Writing Skills

12 and ½ Writing Rules

This is one of my favorite posters. It hangs where I can see it from my desk:

12 and ½ Writing Rules from AllPosters.com.

Everything on there is good advice for any writer, especially those working on pieces of fiction. It also looks great on the wall of your office or den – it’s currently replacing my rather battered poster of Johnny Depp…

So what exactly do these rules mean, and how can you use them to make you a better writer? This is my take on it – I expect everyone who owns this poster has a slightly different opinion!

1. If you write every day, you get better at writing every day.

This is common – and good – advice that lots of published authors offer. Stephen King, for instance, suggests that aspiring writers should write a minimum of 1,000 words a day. Many people, myself included, find that it’s easier to make something a daily habit rather than a “not quite daily” habit: I’ve written about this one in How to Write Every Day (And Why You Should)

2. If it’s boring to you, it’s boring to your reader

When I was doing NaNoWriMo last year, I found myself churning out sentences, paragraphs and scenes just to hit my wordcount for the day – what I was writing didn’t always interest me much. If you find yourself struggling to write because you’re bored, stop! No-one’s going to want to read it.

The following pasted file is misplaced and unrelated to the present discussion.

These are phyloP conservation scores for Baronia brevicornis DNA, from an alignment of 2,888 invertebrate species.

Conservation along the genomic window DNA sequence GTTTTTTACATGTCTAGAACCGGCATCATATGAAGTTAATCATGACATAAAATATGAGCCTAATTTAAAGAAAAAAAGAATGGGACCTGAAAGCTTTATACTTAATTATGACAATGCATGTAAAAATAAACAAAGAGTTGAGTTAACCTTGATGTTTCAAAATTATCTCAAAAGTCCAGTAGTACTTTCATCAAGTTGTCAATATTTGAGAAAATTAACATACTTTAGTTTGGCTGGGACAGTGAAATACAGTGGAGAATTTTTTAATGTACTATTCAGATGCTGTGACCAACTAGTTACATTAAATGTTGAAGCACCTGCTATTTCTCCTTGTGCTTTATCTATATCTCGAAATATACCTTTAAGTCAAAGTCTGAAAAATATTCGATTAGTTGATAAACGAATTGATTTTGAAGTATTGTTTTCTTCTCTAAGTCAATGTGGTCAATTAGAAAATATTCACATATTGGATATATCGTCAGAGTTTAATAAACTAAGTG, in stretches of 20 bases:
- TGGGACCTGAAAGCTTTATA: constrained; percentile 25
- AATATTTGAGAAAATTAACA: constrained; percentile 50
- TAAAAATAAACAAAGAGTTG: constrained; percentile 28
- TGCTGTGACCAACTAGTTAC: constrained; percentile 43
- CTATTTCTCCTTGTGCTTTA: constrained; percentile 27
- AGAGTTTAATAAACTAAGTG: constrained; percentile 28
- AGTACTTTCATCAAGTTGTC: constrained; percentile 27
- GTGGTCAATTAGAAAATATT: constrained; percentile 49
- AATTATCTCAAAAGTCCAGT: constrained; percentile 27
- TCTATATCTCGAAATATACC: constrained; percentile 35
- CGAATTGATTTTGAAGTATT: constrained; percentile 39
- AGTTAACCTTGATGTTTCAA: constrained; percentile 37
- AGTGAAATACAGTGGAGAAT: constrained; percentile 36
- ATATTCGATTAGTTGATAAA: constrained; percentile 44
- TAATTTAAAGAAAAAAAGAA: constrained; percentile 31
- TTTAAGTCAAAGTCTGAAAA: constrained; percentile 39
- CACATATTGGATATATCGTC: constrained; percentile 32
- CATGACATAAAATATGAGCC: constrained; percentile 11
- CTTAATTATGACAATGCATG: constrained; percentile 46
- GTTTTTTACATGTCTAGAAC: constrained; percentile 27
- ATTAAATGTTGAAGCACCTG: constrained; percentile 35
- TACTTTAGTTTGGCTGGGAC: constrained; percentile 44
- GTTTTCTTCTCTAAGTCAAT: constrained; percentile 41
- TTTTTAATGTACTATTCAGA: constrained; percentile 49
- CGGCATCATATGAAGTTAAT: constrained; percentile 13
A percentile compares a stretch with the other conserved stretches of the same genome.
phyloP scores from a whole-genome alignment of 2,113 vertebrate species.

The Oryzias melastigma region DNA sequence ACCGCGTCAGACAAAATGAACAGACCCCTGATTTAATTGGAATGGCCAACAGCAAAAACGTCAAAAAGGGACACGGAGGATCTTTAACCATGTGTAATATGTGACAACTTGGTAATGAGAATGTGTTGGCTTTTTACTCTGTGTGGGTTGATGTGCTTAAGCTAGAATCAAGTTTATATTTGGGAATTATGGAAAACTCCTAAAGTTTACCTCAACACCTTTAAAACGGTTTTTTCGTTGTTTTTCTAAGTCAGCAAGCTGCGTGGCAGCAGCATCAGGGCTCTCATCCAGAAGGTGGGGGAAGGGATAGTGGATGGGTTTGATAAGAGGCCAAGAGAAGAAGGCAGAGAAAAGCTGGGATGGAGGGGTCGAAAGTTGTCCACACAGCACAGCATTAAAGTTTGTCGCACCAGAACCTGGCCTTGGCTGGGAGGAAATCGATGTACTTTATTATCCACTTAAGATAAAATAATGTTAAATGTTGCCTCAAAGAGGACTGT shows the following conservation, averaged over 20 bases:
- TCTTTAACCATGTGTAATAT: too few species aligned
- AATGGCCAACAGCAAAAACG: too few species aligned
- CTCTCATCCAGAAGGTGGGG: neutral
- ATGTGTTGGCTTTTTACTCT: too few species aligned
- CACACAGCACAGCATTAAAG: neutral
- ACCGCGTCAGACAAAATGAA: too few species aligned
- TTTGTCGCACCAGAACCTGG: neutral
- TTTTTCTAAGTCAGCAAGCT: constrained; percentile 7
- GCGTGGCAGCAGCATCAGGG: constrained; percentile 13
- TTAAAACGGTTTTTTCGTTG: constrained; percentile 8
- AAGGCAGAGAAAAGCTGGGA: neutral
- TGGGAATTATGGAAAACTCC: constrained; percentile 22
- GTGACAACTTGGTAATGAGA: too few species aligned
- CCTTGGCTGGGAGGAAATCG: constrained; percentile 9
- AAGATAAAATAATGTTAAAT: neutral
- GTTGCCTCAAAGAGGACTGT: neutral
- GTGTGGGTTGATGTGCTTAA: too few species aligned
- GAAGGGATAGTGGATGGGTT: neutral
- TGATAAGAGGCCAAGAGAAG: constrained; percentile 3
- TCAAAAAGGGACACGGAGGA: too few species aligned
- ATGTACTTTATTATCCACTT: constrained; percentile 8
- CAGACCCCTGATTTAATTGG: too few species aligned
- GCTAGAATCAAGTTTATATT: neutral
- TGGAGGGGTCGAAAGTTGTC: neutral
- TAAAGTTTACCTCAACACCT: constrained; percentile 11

This goes for bloggers too. I was having difficulties writing articles during the pre-launch stage for my new blog, Alpha Student. The posts I was attempting were the same sort of advice that students read everywhere. I realized that if it was boring me, it wouldn’t be much fun for potential readers – so I rewrote all the pieces I’d produced, putting much more “heart” into them and writing from personal experience.

3. Get a writing routine and stick with it

For me, this rule goes hand-in-hand with writing every day. If I’m not in a routine, it’s hard to fit writing in. When I worked full-time, I woke up early every morning to write before work – then wrote until dinner-time in the evening. That was the routine that worked for me.

It doesn’t matter what time of day you write, or where you write – but you’ll probably find it easiest to knuckle down and get on with writing when you’re consistent about it.

4. Poetry does NOT have to rhyme. Poetry does not NOT have to rhyme.

I’m not a poet (yet – my Creative Writing MA is going to involve producing some poetry!) so for me, this rule is about not having preconceptions about what’s “right”. A blog post can be four thousand words long if you want: just look at Steve Pavlina’s success. A short story can be six words: Hemingway’s “For sale: baby shoes, never worn.”